September 07, 2013, Saturday
Trees of Mystery to Patrick’s Point State Park, California
40 miles (running total = 250 miles)
As David I arise prior to sunup, it is clear that our tent flies are heavily laden with moisture. The night was totally clear, yet this odd dynamic with water presents itself. This large gravel lot was put in recently, and partly covers a ravine just next to our tents. Perhaps a stream or other water source that we did not observe while setting up the tents is nearby, causing the wetness. In any event, it’s time to do some drying. I carry a small piece of chamois cloth (9×9 inches) that I cut out of a large old chamois for my first trike trek in 2009. I wipe off the fly as best I can, wring out the chamois, and then wipe off the waterproof pannier covers on my Arkel bags. After removing the tent fly, I shake it vigorously to clear any remaining moisture, but still, it must be stowed in a less than dry condition.
My tent is new this trip. It is a NEMO (New England Mountaineering) Obi one-person tent, which I am totally loving every camp. Compared to my old two-person REI tent, this is very easy to pitch and strike, and it weighs half of the other tent I had on my first two expeditions. The Obi came in a waterproof carrying bag, suitable for easy storage in a backpack. I chose to not use that bag because when I put gear away damp like this, I do not want it tightly packed. My intuition tells me that loosely packing the gear will allow it to dry more efficiently, so, I pack it, loosely folded (not rolled) in a larger REI stuff sack, but the tent and sleeping pad I put in the sack is not stuffed at all. There is much air space surrounding all the items. Then, I place it in one of my Radical Design side seat pods, which is breathable and gets good sun during the day. The next evening when I pull it all out, there may be a little residual dampness on the fly, but it is far less than had I rolled it tightly in a tiny stuff sack.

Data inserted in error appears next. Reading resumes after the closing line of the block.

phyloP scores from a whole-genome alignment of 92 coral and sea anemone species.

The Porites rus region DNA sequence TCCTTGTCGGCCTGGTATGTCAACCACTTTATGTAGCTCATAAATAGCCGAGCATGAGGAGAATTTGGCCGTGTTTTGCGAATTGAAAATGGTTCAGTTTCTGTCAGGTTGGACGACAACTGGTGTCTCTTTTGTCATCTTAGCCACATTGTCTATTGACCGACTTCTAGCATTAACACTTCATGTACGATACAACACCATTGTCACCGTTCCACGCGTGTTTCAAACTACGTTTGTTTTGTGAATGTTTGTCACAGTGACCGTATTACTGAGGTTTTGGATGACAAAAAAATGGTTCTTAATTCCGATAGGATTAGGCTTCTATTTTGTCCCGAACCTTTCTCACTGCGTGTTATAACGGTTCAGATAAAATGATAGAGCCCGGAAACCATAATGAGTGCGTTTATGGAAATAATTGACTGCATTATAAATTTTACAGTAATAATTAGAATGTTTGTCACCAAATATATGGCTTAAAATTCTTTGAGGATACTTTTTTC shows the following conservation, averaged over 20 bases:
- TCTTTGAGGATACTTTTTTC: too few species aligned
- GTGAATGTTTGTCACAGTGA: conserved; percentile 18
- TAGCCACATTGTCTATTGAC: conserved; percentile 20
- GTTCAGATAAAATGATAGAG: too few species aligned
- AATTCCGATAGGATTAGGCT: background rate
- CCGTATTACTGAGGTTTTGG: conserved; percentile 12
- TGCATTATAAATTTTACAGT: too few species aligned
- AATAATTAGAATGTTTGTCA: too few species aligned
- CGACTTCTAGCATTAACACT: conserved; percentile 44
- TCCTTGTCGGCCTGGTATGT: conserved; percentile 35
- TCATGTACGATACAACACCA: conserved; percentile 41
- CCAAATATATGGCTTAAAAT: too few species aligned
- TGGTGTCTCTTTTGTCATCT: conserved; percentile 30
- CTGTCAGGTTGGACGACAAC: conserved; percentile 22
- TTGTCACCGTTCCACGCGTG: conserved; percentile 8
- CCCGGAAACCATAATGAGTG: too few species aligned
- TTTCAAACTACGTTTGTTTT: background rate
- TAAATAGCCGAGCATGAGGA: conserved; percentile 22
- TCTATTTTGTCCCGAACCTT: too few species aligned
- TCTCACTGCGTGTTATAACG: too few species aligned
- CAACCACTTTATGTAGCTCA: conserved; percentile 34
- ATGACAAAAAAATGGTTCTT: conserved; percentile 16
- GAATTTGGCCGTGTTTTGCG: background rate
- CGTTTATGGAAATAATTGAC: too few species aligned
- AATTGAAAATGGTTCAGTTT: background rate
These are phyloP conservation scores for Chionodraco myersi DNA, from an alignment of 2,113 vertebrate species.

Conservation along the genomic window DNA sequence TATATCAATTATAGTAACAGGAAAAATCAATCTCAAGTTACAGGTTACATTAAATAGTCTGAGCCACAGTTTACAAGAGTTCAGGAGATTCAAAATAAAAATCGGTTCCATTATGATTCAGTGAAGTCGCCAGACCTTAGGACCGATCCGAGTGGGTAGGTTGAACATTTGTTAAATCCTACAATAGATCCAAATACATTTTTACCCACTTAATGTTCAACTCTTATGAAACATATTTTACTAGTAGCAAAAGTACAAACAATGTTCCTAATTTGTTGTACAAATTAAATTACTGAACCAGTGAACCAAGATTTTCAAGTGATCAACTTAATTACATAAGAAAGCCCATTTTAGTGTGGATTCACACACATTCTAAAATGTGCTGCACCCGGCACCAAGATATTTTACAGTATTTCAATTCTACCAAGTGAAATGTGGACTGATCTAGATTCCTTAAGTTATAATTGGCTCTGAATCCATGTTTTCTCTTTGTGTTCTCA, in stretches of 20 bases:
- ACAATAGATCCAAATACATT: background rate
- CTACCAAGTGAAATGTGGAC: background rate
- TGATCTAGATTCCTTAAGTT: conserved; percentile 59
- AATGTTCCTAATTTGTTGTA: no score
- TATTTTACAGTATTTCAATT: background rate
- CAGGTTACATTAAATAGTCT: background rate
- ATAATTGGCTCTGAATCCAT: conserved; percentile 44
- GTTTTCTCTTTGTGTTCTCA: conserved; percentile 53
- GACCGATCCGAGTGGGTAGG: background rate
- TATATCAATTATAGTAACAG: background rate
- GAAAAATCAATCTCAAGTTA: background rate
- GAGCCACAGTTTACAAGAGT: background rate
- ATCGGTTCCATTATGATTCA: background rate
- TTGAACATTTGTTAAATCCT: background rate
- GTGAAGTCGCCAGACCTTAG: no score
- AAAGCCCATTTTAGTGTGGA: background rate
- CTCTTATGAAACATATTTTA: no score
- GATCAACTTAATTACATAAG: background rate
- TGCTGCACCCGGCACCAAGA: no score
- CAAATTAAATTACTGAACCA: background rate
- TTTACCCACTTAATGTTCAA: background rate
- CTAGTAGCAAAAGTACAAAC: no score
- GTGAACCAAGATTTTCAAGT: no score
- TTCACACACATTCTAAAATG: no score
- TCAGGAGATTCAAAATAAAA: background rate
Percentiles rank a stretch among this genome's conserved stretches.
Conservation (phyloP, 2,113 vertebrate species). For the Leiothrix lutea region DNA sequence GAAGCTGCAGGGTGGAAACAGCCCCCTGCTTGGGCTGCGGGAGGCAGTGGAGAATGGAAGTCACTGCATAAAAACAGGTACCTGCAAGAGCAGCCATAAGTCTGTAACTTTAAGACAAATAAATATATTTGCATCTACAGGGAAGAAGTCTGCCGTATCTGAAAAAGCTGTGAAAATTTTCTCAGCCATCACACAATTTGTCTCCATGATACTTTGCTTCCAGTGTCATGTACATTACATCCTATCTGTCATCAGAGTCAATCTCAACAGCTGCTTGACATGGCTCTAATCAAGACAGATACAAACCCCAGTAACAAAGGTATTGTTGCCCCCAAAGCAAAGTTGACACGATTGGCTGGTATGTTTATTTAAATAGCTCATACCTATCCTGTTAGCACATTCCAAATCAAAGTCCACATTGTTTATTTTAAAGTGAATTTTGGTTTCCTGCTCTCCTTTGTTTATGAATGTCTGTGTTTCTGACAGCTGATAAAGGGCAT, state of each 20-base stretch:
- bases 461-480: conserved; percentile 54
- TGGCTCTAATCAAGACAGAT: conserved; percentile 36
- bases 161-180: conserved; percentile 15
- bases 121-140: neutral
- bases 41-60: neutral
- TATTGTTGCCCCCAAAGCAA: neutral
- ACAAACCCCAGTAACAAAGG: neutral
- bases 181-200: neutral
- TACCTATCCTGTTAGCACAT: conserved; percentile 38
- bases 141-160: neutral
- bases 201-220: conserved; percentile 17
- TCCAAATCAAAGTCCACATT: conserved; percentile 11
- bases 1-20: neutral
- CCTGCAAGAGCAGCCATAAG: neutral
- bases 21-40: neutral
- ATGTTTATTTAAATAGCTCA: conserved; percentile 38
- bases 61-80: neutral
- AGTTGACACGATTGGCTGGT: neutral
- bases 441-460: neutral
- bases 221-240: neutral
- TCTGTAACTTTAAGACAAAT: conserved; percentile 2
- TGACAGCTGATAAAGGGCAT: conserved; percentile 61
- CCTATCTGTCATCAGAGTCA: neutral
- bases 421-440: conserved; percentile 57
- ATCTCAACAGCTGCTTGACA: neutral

At the Forest Cafe restaurant, we park our trikes right out front, having loaded our gear already. Immediately, folks staying at the motel start looking at them, and then stopping by our table to chat about the trip. We are the center of attention throughout our early morning eating. David orders a breakfast, and then gets right to work updating his website with all the latest PCTA news for his students at Glendora High School. Being the crazy health nut guy I am, I order hot oatmeal, to which I add my wheat bran, green veggie power, and raisins. I eat like this normally, but on a trip where diet is compromised somewhat, I find the wheat bran added to my granola each morning (3 heaping spoonfuls) keeps my pipes running clear, which is a good thing when using camp bathrooms, or facilities less than optimal from a sanitation standpoint. Quick in and out makes for a hassle-free experience.
We take our time, eating, talking with people, and tending to electronic business, then shove off down Highway 101 again in the early morning sunshine. It isn’t long at all before we have to remove light jackets as we are heating up from our pedaling. The road is pretty flat here, so we remain in high gears and knock down some miles in short order. I take a photo of David as he pedals ahead of me, with a SLOWER TRAFFIC KEEP RIGHT sign next to him, accentuating the mode of progress from the point of view of an overland triker. Highways 101 and 1 have several names, depending on which state and where in that state you are. Today, and for days to come, this section of 101 is called the Redwood Highway due to the huge redwood tree groves with which it dances.
Eventually, the highway begins to climb in elevation as it proceeds farther inland, away from the ocean. We arrive at a junction where the Pacific Coast Bicycle Route shows an alternate way to go, off the main highway for several miles. This is the old highway, and it goes to Prairie Creek Redwoods State Park, a stunningly gorgeous natural preserve of colossal redwood trees. It adds miles to the trip, but is well worth the extra distance. We stop at the offramp, discuss options, and agree that this side trip will be one well taken. Off we pedal, up the hill, and into the deep big woods with little auto traffic.